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Facing A New Year Can Be Difficult After The Death Of A Loved One

Facing A New Year Can Be Difficult After The Death Of A Loved One

By Christine MacMillan, MSW, RSW    

While other people compile their resolutions for the start of the new year which will more than likely be something like resolving to be more patient, lose weight or start exercising, a new year without a loved one poses different challenges.

You may have managed, with tears and longing, to get through Christmas without your loved one but you may be surprised that New Year’s Eve as well as the new year may be emotionally confusing and difficult.  

You may have been anticipating some relief in leaving behind a year marked with memories of loss and pain but may find the new year does not live up to your expectations; instead you may be feeling some anxiety or apprehension.

Understand that the coming year also marks time without your loved one.

This will be a time when you will start to create memories which do not include your loved one so do not underestimate the power of this process as you strive to move through your grief.

Be sure to be gentle with yourself and try these resolutions for the coming year:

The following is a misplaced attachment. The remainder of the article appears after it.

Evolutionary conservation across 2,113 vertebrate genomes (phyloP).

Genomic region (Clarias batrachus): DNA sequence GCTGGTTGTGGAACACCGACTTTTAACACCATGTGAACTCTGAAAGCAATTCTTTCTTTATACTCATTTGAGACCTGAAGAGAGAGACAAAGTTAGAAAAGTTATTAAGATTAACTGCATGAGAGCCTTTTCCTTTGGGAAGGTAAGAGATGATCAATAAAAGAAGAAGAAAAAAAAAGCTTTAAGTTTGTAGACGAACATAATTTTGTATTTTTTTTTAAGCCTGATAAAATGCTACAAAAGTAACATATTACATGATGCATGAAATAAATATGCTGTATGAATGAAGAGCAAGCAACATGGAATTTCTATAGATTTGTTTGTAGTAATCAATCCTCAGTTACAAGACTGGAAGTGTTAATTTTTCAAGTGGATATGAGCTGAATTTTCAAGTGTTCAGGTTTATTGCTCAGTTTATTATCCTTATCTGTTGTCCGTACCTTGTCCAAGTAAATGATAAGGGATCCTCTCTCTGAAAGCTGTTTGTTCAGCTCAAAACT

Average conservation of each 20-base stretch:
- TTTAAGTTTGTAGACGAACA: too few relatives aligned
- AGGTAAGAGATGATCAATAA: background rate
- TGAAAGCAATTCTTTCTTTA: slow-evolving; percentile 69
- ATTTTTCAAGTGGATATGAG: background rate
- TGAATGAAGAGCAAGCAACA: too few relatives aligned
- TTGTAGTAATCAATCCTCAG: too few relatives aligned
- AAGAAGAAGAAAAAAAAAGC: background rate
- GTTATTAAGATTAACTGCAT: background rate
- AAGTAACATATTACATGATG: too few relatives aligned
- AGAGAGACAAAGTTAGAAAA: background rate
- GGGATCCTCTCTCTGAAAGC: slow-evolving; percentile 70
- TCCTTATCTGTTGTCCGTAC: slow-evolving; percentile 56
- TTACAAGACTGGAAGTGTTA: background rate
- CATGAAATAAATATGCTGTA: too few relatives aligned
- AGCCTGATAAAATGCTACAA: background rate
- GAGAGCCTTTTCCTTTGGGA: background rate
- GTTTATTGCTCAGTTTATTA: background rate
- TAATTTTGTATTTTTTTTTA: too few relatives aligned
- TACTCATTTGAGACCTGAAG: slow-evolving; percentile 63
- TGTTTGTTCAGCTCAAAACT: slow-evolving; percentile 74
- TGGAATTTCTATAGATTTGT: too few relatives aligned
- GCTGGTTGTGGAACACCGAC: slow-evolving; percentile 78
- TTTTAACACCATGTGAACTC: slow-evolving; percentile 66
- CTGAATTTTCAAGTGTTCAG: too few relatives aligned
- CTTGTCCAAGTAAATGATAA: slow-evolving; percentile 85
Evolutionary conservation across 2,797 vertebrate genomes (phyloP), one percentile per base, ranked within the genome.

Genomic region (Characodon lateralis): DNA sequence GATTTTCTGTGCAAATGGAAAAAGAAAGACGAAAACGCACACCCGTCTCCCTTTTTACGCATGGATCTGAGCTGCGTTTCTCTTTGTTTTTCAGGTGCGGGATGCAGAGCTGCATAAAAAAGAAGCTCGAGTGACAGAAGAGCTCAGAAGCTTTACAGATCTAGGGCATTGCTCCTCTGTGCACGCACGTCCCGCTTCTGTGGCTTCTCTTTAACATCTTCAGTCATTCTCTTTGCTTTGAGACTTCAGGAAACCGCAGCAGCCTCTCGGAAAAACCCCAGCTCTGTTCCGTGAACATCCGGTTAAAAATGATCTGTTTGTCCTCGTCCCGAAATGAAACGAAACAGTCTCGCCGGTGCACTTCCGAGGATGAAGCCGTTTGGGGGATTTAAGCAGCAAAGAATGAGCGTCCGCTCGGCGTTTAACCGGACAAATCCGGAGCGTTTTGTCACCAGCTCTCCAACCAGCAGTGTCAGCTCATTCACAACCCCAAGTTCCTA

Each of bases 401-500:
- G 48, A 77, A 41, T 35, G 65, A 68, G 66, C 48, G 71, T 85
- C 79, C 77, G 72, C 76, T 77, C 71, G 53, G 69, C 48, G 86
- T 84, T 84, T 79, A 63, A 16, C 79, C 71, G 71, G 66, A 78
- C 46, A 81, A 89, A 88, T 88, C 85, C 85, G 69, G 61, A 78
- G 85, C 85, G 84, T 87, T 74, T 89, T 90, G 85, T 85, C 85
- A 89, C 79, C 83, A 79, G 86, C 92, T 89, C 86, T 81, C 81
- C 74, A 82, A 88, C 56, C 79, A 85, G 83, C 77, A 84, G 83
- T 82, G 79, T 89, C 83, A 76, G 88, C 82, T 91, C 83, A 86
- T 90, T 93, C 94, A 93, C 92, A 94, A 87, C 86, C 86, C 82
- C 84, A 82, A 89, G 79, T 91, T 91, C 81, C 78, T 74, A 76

• Be courageous and review the last year—including the pain, the challenges as well as the ‘gifts’
  • Do not compare your grief journey with others or where you believe you “ought” to be; each grief journey is unique; accept you are where you are supposed to be
  • Give yourself permission to “not be your usual self’ right now” do things differently if you wish
  • Get plenty of rest; slow down, stop, relax or sleep; it can all be very restorative since grieving requires a lot of energy
  • Exercise gently; go for walks, stretch, try yoga, deep breathing or mediation
  • Make healthy food choices and drink plenty of water
  • Surround yourself with those who are supportive of your grief and who do not try to “hurry” you through it
  • Be tolerate, gentle and patient with yourself ; your body and soul naturally want to heal, so allow that to unfold one day at a time

The beginning of the New Year is so often attached with great expectations and when you are facing it without the presence of a loved one it can sometimes seem overwhelming. Be sure to be kind to yourself and take the necessary time you need to grieve.

This may in fact be the best resolution you can make.

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Christine MacMillan is a social worker in private practice in Windsor, Canada and provides services to individuals suffering from depression and anxiety, workplace stress, adjustment to injury and illness, palliative care and end-of-life support. Christine has a special interest and training in dying, death and bereavement and works with family members in preparing them for the bereavement process during the end-of-life experience of a loved one. Christine has spoken on local radio shows and frequently presents workshops on stress, grief and bereavement.

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